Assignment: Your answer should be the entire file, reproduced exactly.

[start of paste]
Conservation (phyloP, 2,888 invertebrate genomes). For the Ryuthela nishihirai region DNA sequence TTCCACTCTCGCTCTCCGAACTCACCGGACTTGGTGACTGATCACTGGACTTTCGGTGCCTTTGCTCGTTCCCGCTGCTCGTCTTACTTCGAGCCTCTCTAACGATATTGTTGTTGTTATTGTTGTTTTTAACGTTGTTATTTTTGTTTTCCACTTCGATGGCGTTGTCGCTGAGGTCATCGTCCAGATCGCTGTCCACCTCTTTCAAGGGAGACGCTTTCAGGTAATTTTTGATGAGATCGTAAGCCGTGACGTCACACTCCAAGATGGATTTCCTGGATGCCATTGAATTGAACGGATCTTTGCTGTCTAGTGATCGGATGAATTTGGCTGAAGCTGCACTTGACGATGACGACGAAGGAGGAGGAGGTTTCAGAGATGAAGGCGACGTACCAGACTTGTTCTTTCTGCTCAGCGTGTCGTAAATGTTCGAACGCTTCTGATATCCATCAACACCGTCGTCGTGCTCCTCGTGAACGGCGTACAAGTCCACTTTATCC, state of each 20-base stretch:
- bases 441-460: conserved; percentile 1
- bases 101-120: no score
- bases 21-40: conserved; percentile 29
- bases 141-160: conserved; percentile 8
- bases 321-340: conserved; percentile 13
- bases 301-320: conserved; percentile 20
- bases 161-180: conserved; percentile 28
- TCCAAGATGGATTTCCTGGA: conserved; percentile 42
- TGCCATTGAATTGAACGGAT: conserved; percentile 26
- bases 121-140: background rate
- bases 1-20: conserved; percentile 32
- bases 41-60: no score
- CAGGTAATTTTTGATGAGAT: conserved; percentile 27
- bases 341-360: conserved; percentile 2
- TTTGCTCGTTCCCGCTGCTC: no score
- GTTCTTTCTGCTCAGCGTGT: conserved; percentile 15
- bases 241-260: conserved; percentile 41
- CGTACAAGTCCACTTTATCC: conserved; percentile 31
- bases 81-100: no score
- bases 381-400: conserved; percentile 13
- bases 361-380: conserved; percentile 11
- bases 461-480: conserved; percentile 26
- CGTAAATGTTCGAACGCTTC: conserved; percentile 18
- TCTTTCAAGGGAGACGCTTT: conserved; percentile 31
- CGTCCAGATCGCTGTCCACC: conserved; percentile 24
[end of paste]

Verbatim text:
Conservation (phyloP, 2,888 invertebrate genomes). For the Ryuthela nishihirai region DNA sequence TTCCACTCTCGCTCTCCGAACTCACCGGACTTGGTGACTGATCACTGGACTTTCGGTGCCTTTGCTCGTTCCCGCTGCTCGTCTTACTTCGAGCCTCTCTAACGATATTGTTGTTGTTATTGTTGTTTTTAACGTTGTTATTTTTGTTTTCCACTTCGATGGCGTTGTCGCTGAGGTCATCGTCCAGATCGCTGTCCACCTCTTTCAAGGGAGACGCTTTCAGGTAATTTTTGATGAGATCGTAAGCCGTGACGTCACACTCCAAGATGGATTTCCTGGATGCCATTGAATTGAACGGATCTTTGCTGTCTAGTGATCGGATGAATTTGGCTGAAGCTGCACTTGACGATGACGACGAAGGAGGAGGAGGTTTCAGAGATGAAGGCGACGTACCAGACTTGTTCTTTCTGCTCAGCGTGTCGTAAATGTTCGAACGCTTCTGATATCCATCAACACCGTCGTCGTGCTCCTCGTGAACGGCGTACAAGTCCACTTTATCC, state of each 20-base stretch:
- bases 441-460: conserved; percentile 1
- bases 101-120: no score
- bases 21-40: conserved; percentile 29
- bases 141-160: conserved; percentile 8
- bases 321-340: conserved; percentile 13
- bases 301-320: conserved; percentile 20
- bases 161-180: conserved; percentile 28
- TCCAAGATGGATTTCCTGGA: conserved; percentile 42
- TGCCATTGAATTGAACGGAT: conserved; percentile 26
- bases 121-140: background rate
- bases 1-20: conserved; percentile 32
- bases 41-60: no score
- CAGGTAATTTTTGATGAGAT: conserved; percentile 27
- bases 341-360: conserved; percentile 2
- TTTGCTCGTTCCCGCTGCTC: no score
- GTTCTTTCTGCTCAGCGTGT: conserved; percentile 15
- bases 241-260: conserved; percentile 41
- CGTACAAGTCCACTTTATCC: conserved; percentile 31
- bases 81-100: no score
- bases 381-400: conserved; percentile 13
- bases 361-380: conserved; percentile 11
- bases 461-480: conserved; percentile 26
- CGTAAATGTTCGAACGCTTC: conserved; percentile 18
- TCTTTCAAGGGAGACGCTTT: conserved; percentile 31
- CGTCCAGATCGCTGTCCACC: conserved; percentile 24